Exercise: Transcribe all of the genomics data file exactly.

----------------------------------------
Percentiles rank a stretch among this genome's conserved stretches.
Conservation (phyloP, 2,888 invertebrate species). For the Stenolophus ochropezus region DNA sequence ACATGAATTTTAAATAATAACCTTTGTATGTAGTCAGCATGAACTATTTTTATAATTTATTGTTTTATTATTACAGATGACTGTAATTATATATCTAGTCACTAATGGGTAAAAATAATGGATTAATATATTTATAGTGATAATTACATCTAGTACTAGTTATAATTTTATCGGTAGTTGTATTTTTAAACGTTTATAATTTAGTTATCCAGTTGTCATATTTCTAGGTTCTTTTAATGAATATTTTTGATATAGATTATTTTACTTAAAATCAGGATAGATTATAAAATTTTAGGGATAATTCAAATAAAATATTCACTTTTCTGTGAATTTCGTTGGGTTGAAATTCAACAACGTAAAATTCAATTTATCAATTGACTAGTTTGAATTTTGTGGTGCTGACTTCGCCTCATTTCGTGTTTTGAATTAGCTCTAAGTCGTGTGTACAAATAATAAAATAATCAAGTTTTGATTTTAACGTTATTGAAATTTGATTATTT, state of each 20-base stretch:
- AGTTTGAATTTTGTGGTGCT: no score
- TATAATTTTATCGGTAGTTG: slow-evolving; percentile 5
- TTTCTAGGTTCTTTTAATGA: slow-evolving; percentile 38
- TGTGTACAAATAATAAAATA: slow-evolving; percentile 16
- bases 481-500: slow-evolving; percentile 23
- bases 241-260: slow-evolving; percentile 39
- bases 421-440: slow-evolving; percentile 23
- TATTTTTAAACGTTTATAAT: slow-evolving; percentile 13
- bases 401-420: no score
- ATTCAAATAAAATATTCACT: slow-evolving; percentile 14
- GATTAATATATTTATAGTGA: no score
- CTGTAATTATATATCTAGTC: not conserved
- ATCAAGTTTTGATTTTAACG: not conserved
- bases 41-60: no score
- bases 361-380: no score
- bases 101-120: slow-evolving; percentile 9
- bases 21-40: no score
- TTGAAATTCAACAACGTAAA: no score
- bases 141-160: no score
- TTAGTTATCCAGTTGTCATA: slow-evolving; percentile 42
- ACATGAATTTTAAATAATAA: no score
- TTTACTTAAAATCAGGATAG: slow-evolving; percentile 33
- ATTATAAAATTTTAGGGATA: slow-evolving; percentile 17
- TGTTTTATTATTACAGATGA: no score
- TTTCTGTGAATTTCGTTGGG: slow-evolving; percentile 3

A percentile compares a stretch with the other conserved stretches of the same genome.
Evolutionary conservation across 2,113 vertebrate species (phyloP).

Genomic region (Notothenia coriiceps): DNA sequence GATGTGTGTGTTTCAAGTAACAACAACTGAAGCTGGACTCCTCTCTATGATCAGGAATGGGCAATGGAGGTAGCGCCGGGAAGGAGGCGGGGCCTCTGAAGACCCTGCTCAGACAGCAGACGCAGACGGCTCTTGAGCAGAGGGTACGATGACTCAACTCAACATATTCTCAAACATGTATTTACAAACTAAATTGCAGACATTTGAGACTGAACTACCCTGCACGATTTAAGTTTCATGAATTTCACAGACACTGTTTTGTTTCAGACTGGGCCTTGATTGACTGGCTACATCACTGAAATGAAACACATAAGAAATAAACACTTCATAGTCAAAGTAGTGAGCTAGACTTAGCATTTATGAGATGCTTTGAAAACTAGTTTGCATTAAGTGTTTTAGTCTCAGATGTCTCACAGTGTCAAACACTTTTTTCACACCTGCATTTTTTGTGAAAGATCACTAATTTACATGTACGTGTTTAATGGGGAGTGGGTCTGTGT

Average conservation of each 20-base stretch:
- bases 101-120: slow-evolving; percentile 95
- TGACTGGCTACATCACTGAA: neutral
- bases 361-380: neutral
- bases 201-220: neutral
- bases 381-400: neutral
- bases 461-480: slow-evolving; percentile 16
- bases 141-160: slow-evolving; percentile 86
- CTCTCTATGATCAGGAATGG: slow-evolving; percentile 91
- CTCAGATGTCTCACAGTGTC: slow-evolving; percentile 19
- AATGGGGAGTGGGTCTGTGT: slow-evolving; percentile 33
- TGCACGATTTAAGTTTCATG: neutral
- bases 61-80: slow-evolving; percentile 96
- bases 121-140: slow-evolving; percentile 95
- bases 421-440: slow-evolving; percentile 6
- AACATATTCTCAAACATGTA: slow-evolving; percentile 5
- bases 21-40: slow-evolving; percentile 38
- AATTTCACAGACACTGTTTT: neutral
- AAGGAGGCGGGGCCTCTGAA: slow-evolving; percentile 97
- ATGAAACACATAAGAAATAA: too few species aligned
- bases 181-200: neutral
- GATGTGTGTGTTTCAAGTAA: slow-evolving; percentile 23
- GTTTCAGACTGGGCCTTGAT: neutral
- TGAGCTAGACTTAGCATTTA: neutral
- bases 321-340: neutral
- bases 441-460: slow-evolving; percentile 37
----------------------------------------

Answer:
Percentiles rank a stretch among this genome's conserved stretches.
Conservation (phyloP, 2,888 invertebrate species). For the Stenolophus ochropezus region DNA sequence ACATGAATTTTAAATAATAACCTTTGTATGTAGTCAGCATGAACTATTTTTATAATTTATTGTTTTATTATTACAGATGACTGTAATTATATATCTAGTCACTAATGGGTAAAAATAATGGATTAATATATTTATAGTGATAATTACATCTAGTACTAGTTATAATTTTATCGGTAGTTGTATTTTTAAACGTTTATAATTTAGTTATCCAGTTGTCATATTTCTAGGTTCTTTTAATGAATATTTTTGATATAGATTATTTTACTTAAAATCAGGATAGATTATAAAATTTTAGGGATAATTCAAATAAAATATTCACTTTTCTGTGAATTTCGTTGGGTTGAAATTCAACAACGTAAAATTCAATTTATCAATTGACTAGTTTGAATTTTGTGGTGCTGACTTCGCCTCATTTCGTGTTTTGAATTAGCTCTAAGTCGTGTGTACAAATAATAAAATAATCAAGTTTTGATTTTAACGTTATTGAAATTTGATTATTT, state of each 20-base stretch:
- AGTTTGAATTTTGTGGTGCT: no score
- TATAATTTTATCGGTAGTTG: slow-evolving; percentile 5
- TTTCTAGGTTCTTTTAATGA: slow-evolving; percentile 38
- TGTGTACAAATAATAAAATA: slow-evolving; percentile 16
- bases 481-500: slow-evolving; percentile 23
- bases 241-260: slow-evolving; percentile 39
- bases 421-440: slow-evolving; percentile 23
- TATTTTTAAACGTTTATAAT: slow-evolving; percentile 13
- bases 401-420: no score
- ATTCAAATAAAATATTCACT: slow-evolving; percentile 14
- GATTAATATATTTATAGTGA: no score
- CTGTAATTATATATCTAGTC: not conserved
- ATCAAGTTTTGATTTTAACG: not conserved
- bases 41-60: no score
- bases 361-380: no score
- bases 101-120: slow-evolving; percentile 9
- bases 21-40: no score
- TTGAAATTCAACAACGTAAA: no score
- bases 141-160: no score
- TTAGTTATCCAGTTGTCATA: slow-evolving; percentile 42
- ACATGAATTTTAAATAATAA: no score
- TTTACTTAAAATCAGGATAG: slow-evolving; percentile 33
- ATTATAAAATTTTAGGGATA: slow-evolving; percentile 17
- TGTTTTATTATTACAGATGA: no score
- TTTCTGTGAATTTCGTTGGG: slow-evolving; percentile 3

A percentile compares a stretch with the other conserved stretches of the same genome.
Evolutionary conservation across 2,113 vertebrate species (phyloP).

Genomic region (Notothenia coriiceps): DNA sequence GATGTGTGTGTTTCAAGTAACAACAACTGAAGCTGGACTCCTCTCTATGATCAGGAATGGGCAATGGAGGTAGCGCCGGGAAGGAGGCGGGGCCTCTGAAGACCCTGCTCAGACAGCAGACGCAGACGGCTCTTGAGCAGAGGGTACGATGACTCAACTCAACATATTCTCAAACATGTATTTACAAACTAAATTGCAGACATTTGAGACTGAACTACCCTGCACGATTTAAGTTTCATGAATTTCACAGACACTGTTTTGTTTCAGACTGGGCCTTGATTGACTGGCTACATCACTGAAATGAAACACATAAGAAATAAACACTTCATAGTCAAAGTAGTGAGCTAGACTTAGCATTTATGAGATGCTTTGAAAACTAGTTTGCATTAAGTGTTTTAGTCTCAGATGTCTCACAGTGTCAAACACTTTTTTCACACCTGCATTTTTTGTGAAAGATCACTAATTTACATGTACGTGTTTAATGGGGAGTGGGTCTGTGT

Average conservation of each 20-base stretch:
- bases 101-120: slow-evolving; percentile 95
- TGACTGGCTACATCACTGAA: neutral
- bases 361-380: neutral
- bases 201-220: neutral
- bases 381-400: neutral
- bases 461-480: slow-evolving; percentile 16
- bases 141-160: slow-evolving; percentile 86
- CTCTCTATGATCAGGAATGG: slow-evolving; percentile 91
- CTCAGATGTCTCACAGTGTC: slow-evolving; percentile 19
- AATGGGGAGTGGGTCTGTGT: slow-evolving; percentile 33
- TGCACGATTTAAGTTTCATG: neutral
- bases 61-80: slow-evolving; percentile 96
- bases 121-140: slow-evolving; percentile 95
- bases 421-440: slow-evolving; percentile 6
- AACATATTCTCAAACATGTA: slow-evolving; percentile 5
- bases 21-40: slow-evolving; percentile 38
- AATTTCACAGACACTGTTTT: neutral
- AAGGAGGCGGGGCCTCTGAA: slow-evolving; percentile 97
- ATGAAACACATAAGAAATAA: too few species aligned
- bases 181-200: neutral
- GATGTGTGTGTTTCAAGTAA: slow-evolving; percentile 23
- GTTTCAGACTGGGCCTTGAT: neutral
- TGAGCTAGACTTAGCATTTA: neutral
- bases 321-340: neutral
- bases 441-460: slow-evolving; percentile 37